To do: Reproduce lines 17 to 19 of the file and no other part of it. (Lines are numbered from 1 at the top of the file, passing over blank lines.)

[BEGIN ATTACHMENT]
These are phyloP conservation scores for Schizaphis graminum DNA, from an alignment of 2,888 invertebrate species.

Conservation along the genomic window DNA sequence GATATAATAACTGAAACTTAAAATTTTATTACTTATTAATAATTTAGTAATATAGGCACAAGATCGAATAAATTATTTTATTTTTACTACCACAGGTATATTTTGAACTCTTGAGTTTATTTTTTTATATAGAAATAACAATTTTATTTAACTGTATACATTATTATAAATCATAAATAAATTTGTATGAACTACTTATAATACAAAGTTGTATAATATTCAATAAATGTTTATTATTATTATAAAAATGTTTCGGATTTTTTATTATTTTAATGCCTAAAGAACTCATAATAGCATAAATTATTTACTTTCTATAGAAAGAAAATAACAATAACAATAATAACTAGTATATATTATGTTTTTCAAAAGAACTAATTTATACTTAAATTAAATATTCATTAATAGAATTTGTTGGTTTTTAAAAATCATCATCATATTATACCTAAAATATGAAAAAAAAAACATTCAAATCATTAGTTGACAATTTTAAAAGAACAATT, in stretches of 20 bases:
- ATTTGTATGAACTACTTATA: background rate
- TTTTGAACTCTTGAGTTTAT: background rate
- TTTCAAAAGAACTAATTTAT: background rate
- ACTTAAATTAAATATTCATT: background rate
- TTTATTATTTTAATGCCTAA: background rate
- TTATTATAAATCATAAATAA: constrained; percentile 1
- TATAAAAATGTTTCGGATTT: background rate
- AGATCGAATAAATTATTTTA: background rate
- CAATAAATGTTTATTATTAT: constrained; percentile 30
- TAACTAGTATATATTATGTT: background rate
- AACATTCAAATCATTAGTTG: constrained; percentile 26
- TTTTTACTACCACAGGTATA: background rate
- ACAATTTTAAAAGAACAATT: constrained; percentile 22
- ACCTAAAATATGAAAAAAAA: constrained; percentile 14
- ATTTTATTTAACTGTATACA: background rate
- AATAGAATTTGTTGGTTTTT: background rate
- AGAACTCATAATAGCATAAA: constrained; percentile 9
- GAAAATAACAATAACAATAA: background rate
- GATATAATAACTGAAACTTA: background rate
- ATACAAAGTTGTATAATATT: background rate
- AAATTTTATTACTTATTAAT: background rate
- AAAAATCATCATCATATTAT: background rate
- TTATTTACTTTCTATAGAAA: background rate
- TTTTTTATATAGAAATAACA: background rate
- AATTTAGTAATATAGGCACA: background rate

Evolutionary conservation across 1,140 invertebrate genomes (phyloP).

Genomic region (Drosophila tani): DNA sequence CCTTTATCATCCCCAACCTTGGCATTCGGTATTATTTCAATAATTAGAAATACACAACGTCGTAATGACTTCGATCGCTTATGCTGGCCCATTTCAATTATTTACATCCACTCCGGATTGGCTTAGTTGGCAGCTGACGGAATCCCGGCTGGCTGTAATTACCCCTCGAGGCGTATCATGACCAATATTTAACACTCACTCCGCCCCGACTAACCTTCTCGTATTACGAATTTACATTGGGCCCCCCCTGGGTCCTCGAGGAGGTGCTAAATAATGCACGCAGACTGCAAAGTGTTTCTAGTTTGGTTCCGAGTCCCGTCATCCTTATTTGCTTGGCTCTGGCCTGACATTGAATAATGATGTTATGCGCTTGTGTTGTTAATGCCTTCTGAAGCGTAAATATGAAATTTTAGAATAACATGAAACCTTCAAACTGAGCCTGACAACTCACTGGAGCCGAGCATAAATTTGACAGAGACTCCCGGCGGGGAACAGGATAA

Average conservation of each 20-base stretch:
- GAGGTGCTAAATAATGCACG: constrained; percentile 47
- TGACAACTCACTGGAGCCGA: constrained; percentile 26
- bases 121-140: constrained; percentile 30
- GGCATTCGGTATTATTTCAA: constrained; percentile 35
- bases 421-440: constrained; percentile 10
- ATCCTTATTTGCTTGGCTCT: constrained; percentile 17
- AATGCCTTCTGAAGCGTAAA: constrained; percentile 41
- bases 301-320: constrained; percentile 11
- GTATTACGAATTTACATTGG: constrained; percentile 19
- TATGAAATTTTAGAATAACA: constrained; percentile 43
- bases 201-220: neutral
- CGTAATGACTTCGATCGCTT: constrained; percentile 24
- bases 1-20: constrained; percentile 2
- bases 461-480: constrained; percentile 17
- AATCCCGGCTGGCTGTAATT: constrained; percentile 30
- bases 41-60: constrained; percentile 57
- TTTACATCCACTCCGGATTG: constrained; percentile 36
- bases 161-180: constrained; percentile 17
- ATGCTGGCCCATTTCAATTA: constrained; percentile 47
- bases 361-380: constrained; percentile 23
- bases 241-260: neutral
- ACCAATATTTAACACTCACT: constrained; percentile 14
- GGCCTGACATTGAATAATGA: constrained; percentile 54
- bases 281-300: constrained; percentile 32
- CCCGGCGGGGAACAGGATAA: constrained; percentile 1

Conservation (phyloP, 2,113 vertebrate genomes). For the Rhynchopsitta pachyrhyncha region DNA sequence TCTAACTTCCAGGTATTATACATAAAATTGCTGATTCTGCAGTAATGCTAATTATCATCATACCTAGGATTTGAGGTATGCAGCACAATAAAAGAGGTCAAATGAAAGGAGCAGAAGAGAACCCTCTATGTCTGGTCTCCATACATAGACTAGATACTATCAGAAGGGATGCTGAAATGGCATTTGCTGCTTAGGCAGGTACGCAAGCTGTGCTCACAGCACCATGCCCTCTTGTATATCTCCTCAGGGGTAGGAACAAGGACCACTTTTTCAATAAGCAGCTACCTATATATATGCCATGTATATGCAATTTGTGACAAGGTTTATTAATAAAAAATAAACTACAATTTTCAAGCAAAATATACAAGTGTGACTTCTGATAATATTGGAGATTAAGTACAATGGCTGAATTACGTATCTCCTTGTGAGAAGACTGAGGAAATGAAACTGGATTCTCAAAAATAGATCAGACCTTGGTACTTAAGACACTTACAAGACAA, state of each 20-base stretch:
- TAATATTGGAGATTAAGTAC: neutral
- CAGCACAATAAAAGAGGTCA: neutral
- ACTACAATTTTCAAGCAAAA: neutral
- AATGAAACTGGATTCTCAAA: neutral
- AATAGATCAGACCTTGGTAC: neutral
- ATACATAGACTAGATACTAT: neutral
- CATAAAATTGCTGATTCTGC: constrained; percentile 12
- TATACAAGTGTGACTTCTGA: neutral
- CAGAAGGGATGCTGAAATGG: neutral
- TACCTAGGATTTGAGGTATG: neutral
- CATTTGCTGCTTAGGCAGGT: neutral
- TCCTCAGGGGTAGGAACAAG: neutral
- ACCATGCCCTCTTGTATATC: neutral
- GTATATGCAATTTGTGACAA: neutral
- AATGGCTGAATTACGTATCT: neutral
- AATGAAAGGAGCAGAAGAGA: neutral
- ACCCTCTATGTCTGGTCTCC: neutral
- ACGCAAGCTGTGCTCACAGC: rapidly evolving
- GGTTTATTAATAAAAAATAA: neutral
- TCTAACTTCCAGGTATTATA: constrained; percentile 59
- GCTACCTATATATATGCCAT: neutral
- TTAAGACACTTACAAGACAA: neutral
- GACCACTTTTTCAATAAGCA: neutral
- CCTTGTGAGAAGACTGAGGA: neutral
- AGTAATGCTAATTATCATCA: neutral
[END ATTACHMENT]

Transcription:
- ATTTTATTTAACTGTATACA: background rate
- AATAGAATTTGTTGGTTTTT: background rate
- AGAACTCATAATAGCATAAA: constrained; percentile 9